by Stephen Tall on July 2, 2008
Today David Cameron joined David Davis on the campaign trail in the Haltemprice and Howden by-election in support of Mr Davis’s candidature. Perhaps he did so through slightly gritted teeth – the former Tory shadow home secretary’s resignation put in the spotlight Tory divisions on 42 days just at the point when pressure was piling on Gordon Brown following his ‘non-deal’ with the DUP to secure a wafer-thin Commons victory. But, whatever his private feelings, Mr Cameron did it.
Doubtless he joined him for many reasons – to avoid repeated stories of Tory splits, and because he recognised how popular Mr Davis’s move was with a significant part of the population. But there’s no doubt that uppermost in Tory strategists’ minds right now – especially in the wake of the Henley by-election – is that Mr Davis is the ultimate Lib Dem ‘lovebomb’. A maverick, yes, but a Tory maverick; a principled guy prepared to stand up to this bossy, interfering, liberty-loathing Government, and to stand up for individual rights. Why would Mr Cameron not wish to embrace him?
Which brings us to the bigger question for Lib Dems: how should we respond? I’ve no wish to re-hash the arguments that raged here on Lib Dem Voice and around the blogs about whether Nick Clegg was right to agree not to stand a Lib Dem candidate against Mr Davis. On balance, I think he made the right call. But, whatever your view, that’s a done deal.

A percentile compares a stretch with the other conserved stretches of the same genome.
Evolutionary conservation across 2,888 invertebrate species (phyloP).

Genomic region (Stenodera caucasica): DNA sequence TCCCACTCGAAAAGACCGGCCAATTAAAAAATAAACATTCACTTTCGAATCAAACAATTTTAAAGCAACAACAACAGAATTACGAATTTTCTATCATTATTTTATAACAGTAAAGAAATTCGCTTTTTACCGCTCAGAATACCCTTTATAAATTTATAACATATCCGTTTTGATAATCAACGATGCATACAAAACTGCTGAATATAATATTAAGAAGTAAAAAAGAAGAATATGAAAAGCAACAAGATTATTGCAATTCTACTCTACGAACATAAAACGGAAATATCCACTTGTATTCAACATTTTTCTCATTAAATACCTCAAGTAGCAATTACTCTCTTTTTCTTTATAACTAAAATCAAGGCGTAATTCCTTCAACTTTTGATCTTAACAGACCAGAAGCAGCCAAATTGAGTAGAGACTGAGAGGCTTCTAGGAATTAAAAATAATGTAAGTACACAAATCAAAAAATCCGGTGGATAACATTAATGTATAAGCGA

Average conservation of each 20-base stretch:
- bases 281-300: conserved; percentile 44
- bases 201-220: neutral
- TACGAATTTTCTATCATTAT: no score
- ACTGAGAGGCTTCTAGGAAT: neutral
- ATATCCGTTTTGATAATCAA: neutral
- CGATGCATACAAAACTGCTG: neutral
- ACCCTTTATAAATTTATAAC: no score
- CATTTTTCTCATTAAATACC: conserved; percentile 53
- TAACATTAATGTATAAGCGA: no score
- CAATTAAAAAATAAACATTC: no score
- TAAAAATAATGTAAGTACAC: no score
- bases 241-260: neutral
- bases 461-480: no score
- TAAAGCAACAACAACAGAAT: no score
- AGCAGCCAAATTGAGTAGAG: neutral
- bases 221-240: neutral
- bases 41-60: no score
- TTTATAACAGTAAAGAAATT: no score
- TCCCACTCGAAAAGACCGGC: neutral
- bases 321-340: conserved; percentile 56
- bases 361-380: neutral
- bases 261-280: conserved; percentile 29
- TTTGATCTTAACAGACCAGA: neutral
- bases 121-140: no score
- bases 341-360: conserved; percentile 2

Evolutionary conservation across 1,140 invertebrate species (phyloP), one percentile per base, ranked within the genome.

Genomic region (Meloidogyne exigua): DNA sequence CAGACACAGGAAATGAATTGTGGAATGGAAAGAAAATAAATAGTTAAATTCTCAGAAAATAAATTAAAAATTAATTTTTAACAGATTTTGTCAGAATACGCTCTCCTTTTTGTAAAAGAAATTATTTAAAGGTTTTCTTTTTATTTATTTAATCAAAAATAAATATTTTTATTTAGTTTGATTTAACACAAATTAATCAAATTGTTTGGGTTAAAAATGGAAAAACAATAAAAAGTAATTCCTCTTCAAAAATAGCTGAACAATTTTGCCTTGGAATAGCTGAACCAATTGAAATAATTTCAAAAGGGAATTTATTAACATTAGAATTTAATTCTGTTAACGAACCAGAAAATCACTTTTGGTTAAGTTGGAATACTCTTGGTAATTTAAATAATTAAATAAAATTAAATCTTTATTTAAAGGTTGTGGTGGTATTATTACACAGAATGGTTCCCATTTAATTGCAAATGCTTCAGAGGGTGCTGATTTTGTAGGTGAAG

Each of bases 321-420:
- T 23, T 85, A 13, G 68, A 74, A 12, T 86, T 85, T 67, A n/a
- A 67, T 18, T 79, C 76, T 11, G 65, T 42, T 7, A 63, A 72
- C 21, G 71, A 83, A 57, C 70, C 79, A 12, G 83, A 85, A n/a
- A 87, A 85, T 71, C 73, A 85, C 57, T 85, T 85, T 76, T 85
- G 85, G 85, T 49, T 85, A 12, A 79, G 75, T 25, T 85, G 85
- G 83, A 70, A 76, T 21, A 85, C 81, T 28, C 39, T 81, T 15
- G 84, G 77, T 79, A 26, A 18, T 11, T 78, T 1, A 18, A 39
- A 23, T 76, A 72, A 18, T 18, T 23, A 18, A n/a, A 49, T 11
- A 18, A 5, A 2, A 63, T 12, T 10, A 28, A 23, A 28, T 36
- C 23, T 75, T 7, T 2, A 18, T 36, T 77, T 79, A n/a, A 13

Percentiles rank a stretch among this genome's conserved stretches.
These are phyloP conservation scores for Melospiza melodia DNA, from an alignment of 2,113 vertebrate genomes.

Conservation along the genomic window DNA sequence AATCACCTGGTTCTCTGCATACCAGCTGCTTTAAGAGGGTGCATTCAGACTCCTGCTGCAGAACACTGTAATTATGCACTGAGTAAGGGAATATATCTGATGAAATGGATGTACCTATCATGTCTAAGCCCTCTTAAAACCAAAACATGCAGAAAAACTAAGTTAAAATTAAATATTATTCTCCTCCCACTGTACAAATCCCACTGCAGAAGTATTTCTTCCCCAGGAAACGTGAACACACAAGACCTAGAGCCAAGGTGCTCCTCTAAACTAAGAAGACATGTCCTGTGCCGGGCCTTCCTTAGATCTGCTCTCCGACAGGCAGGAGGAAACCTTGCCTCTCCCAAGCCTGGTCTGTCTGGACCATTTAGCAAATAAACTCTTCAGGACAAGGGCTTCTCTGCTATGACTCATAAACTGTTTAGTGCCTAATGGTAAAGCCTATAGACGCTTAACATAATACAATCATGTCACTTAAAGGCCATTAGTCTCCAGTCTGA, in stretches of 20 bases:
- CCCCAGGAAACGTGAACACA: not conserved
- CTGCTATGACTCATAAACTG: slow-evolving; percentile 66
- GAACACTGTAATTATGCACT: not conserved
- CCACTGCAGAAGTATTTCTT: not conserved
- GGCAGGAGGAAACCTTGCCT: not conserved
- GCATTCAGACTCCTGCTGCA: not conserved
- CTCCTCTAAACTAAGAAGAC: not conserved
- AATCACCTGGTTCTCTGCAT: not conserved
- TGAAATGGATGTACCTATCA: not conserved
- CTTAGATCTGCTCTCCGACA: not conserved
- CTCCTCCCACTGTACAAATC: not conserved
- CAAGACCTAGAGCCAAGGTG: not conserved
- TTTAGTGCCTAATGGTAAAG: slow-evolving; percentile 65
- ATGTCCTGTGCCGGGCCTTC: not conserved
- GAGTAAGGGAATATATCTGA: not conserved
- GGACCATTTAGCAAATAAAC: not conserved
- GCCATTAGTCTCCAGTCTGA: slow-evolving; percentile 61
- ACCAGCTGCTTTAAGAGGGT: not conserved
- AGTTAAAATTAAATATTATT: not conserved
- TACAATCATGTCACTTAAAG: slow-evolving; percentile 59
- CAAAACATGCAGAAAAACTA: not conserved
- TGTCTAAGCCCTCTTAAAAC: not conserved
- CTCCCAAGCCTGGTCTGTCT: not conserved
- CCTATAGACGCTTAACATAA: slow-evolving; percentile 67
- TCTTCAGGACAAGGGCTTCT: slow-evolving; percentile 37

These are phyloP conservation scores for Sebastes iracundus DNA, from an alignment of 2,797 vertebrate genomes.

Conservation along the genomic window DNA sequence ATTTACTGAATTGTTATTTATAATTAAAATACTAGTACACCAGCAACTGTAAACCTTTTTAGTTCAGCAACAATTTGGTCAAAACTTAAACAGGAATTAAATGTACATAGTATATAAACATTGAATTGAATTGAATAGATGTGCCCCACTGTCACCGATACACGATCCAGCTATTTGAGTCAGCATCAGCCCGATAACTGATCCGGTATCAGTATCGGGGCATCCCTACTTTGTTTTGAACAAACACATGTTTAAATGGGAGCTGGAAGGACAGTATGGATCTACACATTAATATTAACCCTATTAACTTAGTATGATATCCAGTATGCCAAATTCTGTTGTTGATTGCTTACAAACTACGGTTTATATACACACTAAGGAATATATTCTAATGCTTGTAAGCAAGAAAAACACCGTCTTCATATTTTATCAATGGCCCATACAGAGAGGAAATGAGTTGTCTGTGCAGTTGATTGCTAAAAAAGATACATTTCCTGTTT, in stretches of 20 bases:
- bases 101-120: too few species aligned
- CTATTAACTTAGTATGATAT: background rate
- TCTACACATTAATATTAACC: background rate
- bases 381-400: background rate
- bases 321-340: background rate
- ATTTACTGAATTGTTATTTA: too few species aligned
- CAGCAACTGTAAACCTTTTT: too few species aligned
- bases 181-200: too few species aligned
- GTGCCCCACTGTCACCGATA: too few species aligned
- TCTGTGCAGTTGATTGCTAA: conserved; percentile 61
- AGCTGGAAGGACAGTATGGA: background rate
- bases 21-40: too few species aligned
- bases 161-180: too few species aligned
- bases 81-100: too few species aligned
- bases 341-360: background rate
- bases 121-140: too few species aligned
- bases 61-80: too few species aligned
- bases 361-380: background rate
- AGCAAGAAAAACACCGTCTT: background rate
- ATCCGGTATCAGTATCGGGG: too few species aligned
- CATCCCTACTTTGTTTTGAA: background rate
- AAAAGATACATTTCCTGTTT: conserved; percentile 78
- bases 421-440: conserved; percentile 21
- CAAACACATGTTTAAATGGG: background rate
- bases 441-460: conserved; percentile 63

What I’m more interested in now is how the party will make the best of its decision? How do we associate the Lib Dem cause with Mr Davis’s thinking on civil liberties, while emphasising that Mr Davis is by no means representative of Conservative views in the shadow cabinet? When will Nick be sharing a platform with David Davis? When will the party launch its Lib Dems for DD website? (I’m only half in jest). Why haven’t we tried to adopt him as one of our own – on civil liberties, I mean – the better to show up how disunited and un-libertarian the real Conservative party is?
The decision Nick took to give Mr Davis a free run was a brave one: he knew it would be controversial, knew it would be unpopular with some members. But he took what he felt to be the right decision. That is, after all, why we elect leaders. However, the strategy seems to have stopped there. There appears to have been no thought given – or at least not which has resulted in a public plan – to what should happen during Mr Davis’s campaign itself. And that seems to me to be a real wasted opportunity.
There’s just a week now ‘til polling day. Isn’t it about time the Lib Dems made up our minds what we’re doing?